NIC Daily Product

Daily Updates on the Marginal Ice Zone

The US National Ice Centrer (NIC) produces a range of Daily Ice Analysis Products relating to the ice edge in both the Arctic and Antarctic, as well as the Marginal Ice Zone (MIZ). These products provide a daily edge position of the sea ice as lat/lon vertices, and have useful applications for those conducting ocean research in high latitudes.


Figure 1:  Image illustrating the Antarctic Marginal Ice Zone.

The SOCCOM project provides one example of where MIZ data has useful applications. SOCCOM floats are an advanced type of argo float that measure CO2 and a range of other variables such as oxygen and nitrate levels, and pH. As the units are deployed in the Southern Ocean, sea ice can at times interfere with the floats’ ability to communicate data. Should the floats stop reporting, researchers need to know whether or not the floats could be under the ice, and NIC makes it much easier to gain accurate information about the float’s situation.  The MIZ product indicates the transition line between 0% and about 10% ice concentration, and between about 80% and 90% concentration. Of course, these concentrations only approximate, and human analysts make subjective judgements about the satellite imagery they are interpreting to create the daily edges.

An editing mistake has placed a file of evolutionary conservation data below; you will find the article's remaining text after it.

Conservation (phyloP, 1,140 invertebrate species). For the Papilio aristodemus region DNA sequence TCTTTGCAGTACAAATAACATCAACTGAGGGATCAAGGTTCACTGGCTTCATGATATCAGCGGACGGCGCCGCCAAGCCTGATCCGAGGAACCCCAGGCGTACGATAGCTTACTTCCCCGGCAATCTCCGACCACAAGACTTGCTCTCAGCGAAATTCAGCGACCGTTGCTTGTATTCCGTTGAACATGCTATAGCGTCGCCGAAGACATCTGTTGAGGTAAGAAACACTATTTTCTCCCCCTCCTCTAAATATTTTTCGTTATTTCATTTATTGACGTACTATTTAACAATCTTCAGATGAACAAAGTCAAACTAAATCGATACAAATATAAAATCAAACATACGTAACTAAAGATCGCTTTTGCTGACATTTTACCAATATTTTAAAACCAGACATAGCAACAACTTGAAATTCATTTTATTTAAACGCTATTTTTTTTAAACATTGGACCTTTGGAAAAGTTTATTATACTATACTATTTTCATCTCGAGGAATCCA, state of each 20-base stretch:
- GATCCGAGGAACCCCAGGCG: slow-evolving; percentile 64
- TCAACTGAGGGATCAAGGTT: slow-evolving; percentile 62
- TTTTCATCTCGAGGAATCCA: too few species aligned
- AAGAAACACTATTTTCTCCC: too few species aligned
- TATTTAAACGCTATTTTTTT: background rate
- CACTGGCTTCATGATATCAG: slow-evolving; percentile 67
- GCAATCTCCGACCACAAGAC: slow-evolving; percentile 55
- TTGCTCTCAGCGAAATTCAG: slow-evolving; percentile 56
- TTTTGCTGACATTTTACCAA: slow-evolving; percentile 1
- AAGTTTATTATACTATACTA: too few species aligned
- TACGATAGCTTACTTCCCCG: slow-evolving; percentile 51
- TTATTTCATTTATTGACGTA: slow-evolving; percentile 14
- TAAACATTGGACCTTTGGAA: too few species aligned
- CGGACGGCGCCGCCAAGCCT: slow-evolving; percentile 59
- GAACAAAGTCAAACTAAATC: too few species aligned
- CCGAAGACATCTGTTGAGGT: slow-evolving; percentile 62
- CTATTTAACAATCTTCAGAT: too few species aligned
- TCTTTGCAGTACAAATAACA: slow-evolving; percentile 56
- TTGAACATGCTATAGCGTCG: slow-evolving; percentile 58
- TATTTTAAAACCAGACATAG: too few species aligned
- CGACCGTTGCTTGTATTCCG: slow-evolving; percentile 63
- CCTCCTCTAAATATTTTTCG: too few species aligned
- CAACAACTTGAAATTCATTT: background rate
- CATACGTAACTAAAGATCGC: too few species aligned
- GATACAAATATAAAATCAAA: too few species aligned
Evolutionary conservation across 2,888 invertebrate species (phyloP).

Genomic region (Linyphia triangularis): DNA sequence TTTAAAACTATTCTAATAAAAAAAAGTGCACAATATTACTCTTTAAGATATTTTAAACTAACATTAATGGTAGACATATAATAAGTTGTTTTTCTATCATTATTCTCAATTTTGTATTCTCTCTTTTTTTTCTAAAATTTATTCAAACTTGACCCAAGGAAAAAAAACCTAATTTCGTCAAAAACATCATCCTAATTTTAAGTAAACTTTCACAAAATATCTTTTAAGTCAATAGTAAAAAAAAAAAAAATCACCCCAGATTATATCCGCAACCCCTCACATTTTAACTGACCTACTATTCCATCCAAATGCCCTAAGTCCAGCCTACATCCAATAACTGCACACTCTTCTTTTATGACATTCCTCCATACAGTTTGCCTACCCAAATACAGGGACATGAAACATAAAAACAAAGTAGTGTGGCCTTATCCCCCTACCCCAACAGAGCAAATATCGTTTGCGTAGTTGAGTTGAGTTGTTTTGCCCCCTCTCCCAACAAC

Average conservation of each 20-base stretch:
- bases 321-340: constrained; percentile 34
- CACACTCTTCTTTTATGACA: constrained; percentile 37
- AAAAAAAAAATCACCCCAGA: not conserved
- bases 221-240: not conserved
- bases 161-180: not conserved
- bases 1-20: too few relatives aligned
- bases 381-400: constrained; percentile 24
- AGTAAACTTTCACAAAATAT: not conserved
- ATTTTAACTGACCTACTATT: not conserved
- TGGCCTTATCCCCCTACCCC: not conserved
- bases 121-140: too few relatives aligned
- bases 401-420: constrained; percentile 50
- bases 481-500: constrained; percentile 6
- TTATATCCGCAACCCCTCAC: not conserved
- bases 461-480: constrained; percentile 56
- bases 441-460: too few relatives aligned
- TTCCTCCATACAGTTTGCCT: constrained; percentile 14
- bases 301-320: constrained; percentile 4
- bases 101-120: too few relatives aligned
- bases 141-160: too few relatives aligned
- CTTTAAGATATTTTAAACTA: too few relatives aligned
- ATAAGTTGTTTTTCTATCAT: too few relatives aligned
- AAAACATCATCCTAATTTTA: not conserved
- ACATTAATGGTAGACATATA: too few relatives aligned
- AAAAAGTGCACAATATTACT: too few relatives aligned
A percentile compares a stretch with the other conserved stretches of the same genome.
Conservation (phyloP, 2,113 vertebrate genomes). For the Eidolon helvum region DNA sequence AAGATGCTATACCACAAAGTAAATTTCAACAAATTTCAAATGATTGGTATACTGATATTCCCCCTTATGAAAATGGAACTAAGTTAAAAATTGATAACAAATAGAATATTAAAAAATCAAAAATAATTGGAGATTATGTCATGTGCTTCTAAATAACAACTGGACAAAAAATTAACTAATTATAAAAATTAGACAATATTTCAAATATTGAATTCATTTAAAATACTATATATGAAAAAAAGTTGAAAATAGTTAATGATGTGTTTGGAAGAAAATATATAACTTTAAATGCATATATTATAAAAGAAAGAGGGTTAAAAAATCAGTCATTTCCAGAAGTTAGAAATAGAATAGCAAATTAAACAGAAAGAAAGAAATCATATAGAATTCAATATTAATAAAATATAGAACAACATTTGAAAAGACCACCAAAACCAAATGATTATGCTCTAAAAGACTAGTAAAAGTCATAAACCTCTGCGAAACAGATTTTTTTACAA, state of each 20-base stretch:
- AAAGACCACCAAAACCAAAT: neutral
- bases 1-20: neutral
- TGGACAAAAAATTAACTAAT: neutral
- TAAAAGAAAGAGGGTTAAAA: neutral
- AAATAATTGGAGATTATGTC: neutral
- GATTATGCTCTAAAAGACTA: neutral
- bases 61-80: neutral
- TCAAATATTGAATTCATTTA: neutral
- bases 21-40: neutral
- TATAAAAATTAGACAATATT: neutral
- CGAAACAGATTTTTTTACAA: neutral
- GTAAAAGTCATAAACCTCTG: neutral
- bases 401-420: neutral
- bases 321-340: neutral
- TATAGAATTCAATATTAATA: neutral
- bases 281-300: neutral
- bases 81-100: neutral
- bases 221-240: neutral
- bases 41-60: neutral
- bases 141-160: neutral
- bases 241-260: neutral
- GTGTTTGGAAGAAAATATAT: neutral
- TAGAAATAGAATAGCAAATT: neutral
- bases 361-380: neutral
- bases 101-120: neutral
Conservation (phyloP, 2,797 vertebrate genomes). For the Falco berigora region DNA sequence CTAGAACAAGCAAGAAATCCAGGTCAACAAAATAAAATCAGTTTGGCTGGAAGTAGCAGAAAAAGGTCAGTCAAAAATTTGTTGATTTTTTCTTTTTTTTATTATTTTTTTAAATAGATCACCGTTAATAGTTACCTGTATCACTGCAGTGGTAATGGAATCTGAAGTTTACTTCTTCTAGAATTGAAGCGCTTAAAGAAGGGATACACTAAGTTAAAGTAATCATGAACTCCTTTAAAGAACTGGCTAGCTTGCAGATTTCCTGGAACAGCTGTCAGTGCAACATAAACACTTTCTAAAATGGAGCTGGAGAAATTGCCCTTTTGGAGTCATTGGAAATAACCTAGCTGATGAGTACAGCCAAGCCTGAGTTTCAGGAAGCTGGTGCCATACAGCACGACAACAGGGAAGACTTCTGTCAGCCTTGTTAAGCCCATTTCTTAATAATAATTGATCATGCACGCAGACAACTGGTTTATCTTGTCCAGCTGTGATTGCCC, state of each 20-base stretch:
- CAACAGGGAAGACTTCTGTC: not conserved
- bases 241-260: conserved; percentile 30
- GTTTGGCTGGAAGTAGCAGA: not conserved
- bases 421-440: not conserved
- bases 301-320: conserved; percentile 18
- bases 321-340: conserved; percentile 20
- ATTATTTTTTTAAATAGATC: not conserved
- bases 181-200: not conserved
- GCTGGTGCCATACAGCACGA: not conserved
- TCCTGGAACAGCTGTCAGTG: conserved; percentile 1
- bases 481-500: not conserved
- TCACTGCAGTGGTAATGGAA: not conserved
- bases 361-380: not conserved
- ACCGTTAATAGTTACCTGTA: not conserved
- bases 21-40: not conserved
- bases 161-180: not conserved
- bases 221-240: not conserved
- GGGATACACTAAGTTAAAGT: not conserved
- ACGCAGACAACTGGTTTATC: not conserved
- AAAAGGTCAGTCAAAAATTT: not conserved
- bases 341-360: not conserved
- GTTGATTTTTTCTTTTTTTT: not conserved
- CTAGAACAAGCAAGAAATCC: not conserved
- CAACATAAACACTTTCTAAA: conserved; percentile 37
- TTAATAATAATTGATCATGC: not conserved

In addition to daily products, on a weekly basis NIC produces analyses of ice concentration and stage of development. The Antarctic Daily and Weekly Products are both available online in image, text, shapefile, and KML format. KMZ files for both the Arctic and Antarctic are retained for two weeks here. The Ice Center also maintains a multi-year archive of these records, and of related products, with data available as charts and shape files. As well as being updated on a daily basis, the product is now being archived. In future, this daily data may be used to provide a monthly mean edge as lat/lon text file.

For more information on the NIC Ice Edge product, please click here. SOOS Data Management Committee member This e-mail address is being protected from spambots. You need JavaScript enabled to view it. , from the National Snow and Ice Data Centre, Colorado, suggested this topic and provided some information. 

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